On January 31, the Chicago Reader ran a feature exploring the local elections taking place on Super Tuesday. The message of change dominating the presidential primary was also infecting local races, the Reader argued, and for the first time in a long time, true reformers had a chance in local elections. While the results were mixed–few newcomers won–a few elections affecting the South Side and the city at large showed some cracks in Chicago’s vaunted political machine. More interesting, the winds of change came not from political outsiders, but from emerging power establishments and insurgent insiders. We examine some of the most interesting races and find that the more things change, the more they stay the same.
Anita Ãlvarez, Cook County State’s Attorney
The mother is a complicated figure in Mexican society. In his essay “Sons of La Malinche,” Octavio Paz elucidates a few of her manifestations: there is la Llorona, the suffering virgin mother; la Virgen de Guadalupe, symbol of indigeneity and protector of the poor Mexican masses; and la Chingada, passive victim of violent rape on a cosmic scale, humiliated and inert.
Democratic nominee for Cook County prosecutor, daughter of Mexican immigrants, and Pilsen native Anita Ãlvarez is more than familiar with many of these roles. Ãlvarez made her name as a state prosecutor by avenging la Chingada: “Girl X,” of the case the State of Illinois vs. Patrick Sykes, in which Sykes, a resident of the Cabrini-Green public housing complex, lured 9-year-old Toya Currie into his apartment and proceeded to rape, beat, strangle, and poison her with roach spray, leaving her wheelchair-bound, blind, and mute for the rest of her life. According to the Chicago Sun-Times, Currie is “totally dependent, physically” and her condition will only worsen with time.
Ãlvarez was the one who broke through to Currie, convincing her to testify against Sykes, who is now serving 120 years in prison for his crime. Taking on the role of la Virgen de Guadalupe, protector of orphans, Ãlvarez learned the “Eye Gaze System” of communication, where Currie nods in response to the alphabet in order to spell words out, so she could build up trust with Currie. The two remain in contact, and Ãlvarez went to her grade school graduation. It’s not exactly the sort of emotional response you would expect from a state prosecutor, but Ãlvarez wants to change people’s ideas of what a prosecutor is and should do–and this rang true with voters sick of years of scandal and abuse.
Arguably, Ãlvarez’s mothering tendencies reaped concrete rewards: Girl X’s testimony is widely believed to be the deciding factor in the case against Sykes. The message is that “soft” factors like the ability to empathize and listen well can be just as important as aggressiveness and relentlessness, traditional attributes of a good macho prosecutor. Ãlvarez makes it clear that she wants to give another dimension to prosecuting in Cook County. To the Chicago Tribune, she said, “You can do this job and you can be tough when you have to be tough in court, but I think you have to have a soft side, you have to be sensitive [because] you are dealing with people who are experiencing some of the most horrific things.” She also spoke of “the need to hire and promote more minority and female prosecutors to bridge the gulf between local law enforcement and communities, especially young people who mistrust the authorities.”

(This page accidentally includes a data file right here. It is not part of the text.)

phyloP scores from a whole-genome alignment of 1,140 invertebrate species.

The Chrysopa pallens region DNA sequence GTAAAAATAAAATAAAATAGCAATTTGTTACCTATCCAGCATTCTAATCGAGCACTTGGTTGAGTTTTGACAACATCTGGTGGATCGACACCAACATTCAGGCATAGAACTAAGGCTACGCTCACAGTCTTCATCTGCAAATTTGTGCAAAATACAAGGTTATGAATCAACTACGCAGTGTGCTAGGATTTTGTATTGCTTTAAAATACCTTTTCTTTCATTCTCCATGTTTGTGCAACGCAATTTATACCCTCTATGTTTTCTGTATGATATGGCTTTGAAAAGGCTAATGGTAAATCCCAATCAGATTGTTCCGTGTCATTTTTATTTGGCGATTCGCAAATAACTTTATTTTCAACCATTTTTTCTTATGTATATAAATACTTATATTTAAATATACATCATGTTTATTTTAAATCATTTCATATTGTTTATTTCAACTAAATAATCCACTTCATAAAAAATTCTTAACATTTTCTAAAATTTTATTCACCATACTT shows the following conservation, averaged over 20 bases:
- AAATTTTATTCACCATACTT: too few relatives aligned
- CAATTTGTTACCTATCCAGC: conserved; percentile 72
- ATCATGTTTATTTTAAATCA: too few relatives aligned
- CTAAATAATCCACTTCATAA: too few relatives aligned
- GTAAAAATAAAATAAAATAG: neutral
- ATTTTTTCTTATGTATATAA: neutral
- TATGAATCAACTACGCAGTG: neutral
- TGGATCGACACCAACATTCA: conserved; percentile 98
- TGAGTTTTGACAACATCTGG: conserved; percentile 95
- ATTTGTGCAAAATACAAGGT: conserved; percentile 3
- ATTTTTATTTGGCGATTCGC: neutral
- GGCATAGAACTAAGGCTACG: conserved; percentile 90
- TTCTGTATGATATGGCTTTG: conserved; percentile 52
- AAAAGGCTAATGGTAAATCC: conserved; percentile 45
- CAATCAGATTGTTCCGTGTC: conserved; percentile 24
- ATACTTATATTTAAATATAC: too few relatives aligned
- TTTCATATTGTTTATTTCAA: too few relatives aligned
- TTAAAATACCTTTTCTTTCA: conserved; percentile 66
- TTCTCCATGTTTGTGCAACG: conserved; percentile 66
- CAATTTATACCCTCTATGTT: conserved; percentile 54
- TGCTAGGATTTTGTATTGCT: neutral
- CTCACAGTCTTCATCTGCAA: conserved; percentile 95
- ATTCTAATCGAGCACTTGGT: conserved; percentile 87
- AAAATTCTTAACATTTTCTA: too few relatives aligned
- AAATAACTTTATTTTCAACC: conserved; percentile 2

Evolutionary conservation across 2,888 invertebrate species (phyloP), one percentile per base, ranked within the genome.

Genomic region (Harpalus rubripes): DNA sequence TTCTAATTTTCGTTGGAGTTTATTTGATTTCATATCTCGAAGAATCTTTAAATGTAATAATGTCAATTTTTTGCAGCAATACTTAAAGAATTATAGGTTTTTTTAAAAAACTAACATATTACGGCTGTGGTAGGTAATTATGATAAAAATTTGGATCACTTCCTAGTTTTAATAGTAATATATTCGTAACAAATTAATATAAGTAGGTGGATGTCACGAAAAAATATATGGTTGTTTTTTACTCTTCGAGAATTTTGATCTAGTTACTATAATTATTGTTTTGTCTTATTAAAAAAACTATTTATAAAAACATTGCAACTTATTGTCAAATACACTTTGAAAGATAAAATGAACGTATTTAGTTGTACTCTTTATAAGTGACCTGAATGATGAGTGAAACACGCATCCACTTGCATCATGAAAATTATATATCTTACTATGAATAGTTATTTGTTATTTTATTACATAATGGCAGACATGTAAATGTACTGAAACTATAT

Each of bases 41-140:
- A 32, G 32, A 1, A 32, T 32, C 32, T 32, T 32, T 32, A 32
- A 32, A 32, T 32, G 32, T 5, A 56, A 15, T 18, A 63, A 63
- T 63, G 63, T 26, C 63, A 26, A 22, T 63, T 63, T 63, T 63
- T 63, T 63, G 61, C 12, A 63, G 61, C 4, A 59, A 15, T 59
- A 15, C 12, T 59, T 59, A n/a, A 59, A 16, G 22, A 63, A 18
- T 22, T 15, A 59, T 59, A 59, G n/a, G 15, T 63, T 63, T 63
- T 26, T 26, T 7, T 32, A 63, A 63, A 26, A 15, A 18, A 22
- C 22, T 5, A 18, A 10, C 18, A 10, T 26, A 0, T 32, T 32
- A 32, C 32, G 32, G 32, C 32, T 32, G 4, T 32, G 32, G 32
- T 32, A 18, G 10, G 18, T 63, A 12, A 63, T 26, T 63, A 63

Ãlvarez, who does not shy away from advertising herself as an overprotective mother of four in campaign ads, takes her role a step further: the mother-from-hell who will destroy the lives of anyone who harms the innocent, and that has gotten her results. But when facing five men as her opponents in the primary race, Ãlvarez’s gender has been singled out as both the reason she won and the reason she’s not qualified for the job. The Tribune noted that she “relied heavily” on her husband for campaign funds, and the Sun-Times refers to her husband’s donation of around $640,000 as the “turning point” in her campaign. Third-place winner Cook County Commissioner Larry Suffredin grumpily noted that “It helped [Ãlvarez] being the only woman in the race, and the money from her husband helped her get on TV in the last week.” It’s hard to miss the implication that she couldn’t have done it without the strong arms of her husband holding her up, or with “soccer moms” foolishly voting with their estrogen. As an insider with much experience in the scandal-ridden Cook County State’s Attorney Office, it would be hard for Ãlvarez to come off as the candidate of reform. But if nothing else, she’s breaking down the doors of the good ol’ boys club, and they aren’t happy in the least. (Katie Buitrago)
Will Burns, 26th District State Representative
The 26th State Representative District hugs the lakefront. It has its source in the Near North and runs through the Loop all the way down to 51st Street. There it dodges most of Hyde Park by continuing southwards to the west of Ellis Avenue, severing the Hospitals from the rest of the University, until it ends abruptly around 75th. This is one of the more diverse cross-cuts of Chicago–public housing and financial district skyscrapers, shoreline and Millennium Park. The 26th overlaps with Obama’s old 13th Senate district, where he got his political start back in 1996, and for the past few months the area has once again been the site of fierce rhetoric and campaigning.
The word is that Springfield, where the Illinois House of Representatives convenes, has had a rotten last few years. Few have anything nice to say about Elga Jeffries, the incumbent Representative of the 26th who fought for (and lost) her seat on February 5.
Her four competitors included Paul Chadha, an attorney and professor at Northwestern, Phillip Jackson, a former official of Chicago Public Schools and former head of the Chicago Housing Authority, businessman Kenny Johnson, and Illinois Senate President aide Will Burns. They all pushed the same issues, to varying degrees–education, transit, health care, development, gun control–and they all shared the same framings: “I’m going to change the way politics are played at the Capitol, but I have the experience and connections to get things done.” Given the number of players, the campaigns were heated. Glossy mailings flooded the streets, computers dialed irked residents, endorsements were conspicuously flaunted, and no less than three of the five candidates claimed to have the numbers on their side, simultaneously. When the ballot storm settled, Burns was proclaimed the victor by a margin of 1000 votes.